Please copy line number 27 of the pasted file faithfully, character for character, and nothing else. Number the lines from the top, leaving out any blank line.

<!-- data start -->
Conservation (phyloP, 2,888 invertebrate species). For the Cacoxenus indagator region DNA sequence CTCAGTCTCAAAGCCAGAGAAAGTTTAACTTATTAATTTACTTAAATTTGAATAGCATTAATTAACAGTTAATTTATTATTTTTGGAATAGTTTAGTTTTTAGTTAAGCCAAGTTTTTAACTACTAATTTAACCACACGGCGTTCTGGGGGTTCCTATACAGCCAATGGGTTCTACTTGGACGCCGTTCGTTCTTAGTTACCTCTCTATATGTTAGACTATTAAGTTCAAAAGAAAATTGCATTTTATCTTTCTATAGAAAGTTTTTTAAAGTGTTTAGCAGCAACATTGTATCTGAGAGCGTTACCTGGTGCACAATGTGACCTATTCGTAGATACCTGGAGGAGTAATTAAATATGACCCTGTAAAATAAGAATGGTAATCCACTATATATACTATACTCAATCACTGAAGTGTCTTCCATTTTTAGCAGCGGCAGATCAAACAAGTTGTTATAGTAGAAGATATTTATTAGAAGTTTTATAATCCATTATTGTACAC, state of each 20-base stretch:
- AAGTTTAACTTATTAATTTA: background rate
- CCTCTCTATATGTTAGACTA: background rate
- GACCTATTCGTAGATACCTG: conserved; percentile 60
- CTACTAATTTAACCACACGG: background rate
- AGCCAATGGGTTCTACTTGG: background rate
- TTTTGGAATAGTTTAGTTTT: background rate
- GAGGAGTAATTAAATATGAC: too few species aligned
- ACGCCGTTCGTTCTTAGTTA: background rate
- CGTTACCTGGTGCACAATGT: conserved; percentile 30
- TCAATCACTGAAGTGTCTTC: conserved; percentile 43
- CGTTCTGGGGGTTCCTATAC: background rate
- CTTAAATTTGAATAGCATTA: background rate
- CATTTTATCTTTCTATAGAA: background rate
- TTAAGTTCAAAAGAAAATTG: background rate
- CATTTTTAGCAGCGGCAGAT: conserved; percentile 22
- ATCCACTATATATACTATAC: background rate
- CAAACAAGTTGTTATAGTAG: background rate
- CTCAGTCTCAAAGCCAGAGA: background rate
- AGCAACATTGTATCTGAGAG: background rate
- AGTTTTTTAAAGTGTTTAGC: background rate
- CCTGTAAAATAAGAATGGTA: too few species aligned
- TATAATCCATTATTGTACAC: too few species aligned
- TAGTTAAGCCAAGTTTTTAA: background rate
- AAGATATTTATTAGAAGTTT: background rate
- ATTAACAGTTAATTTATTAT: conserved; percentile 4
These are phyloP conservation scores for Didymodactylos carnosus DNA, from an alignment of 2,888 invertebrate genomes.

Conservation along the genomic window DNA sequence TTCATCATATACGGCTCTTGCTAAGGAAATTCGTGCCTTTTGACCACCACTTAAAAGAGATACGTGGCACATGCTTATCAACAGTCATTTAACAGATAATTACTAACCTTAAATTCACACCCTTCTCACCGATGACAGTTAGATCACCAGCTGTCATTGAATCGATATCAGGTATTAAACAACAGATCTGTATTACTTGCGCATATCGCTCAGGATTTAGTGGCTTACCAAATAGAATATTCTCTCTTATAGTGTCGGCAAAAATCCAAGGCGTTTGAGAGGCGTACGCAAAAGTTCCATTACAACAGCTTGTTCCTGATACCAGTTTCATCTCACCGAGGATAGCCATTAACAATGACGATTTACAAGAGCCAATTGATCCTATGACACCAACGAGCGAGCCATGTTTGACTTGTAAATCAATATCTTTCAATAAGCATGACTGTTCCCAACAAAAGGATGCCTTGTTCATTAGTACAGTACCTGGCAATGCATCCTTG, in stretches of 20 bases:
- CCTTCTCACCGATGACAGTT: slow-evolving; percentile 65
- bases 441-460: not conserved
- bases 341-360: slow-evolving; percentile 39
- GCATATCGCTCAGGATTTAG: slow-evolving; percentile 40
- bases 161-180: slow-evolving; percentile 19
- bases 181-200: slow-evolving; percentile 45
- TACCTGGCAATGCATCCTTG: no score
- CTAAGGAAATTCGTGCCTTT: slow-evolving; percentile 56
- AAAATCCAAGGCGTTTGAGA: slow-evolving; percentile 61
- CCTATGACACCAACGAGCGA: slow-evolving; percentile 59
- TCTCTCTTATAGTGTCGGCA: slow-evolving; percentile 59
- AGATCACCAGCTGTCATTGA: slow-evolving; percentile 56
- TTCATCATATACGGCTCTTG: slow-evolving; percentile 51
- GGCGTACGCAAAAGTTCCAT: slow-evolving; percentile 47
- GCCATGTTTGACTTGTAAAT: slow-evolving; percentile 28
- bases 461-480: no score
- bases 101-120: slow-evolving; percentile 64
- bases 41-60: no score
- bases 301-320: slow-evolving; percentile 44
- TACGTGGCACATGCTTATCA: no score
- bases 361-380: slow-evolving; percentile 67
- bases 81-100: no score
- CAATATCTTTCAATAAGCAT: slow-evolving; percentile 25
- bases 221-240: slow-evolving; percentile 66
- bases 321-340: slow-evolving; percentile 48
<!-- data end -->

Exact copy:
These are phyloP conservation scores for Didymodactylos carnosus DNA, from an alignment of 2,888 invertebrate genomes.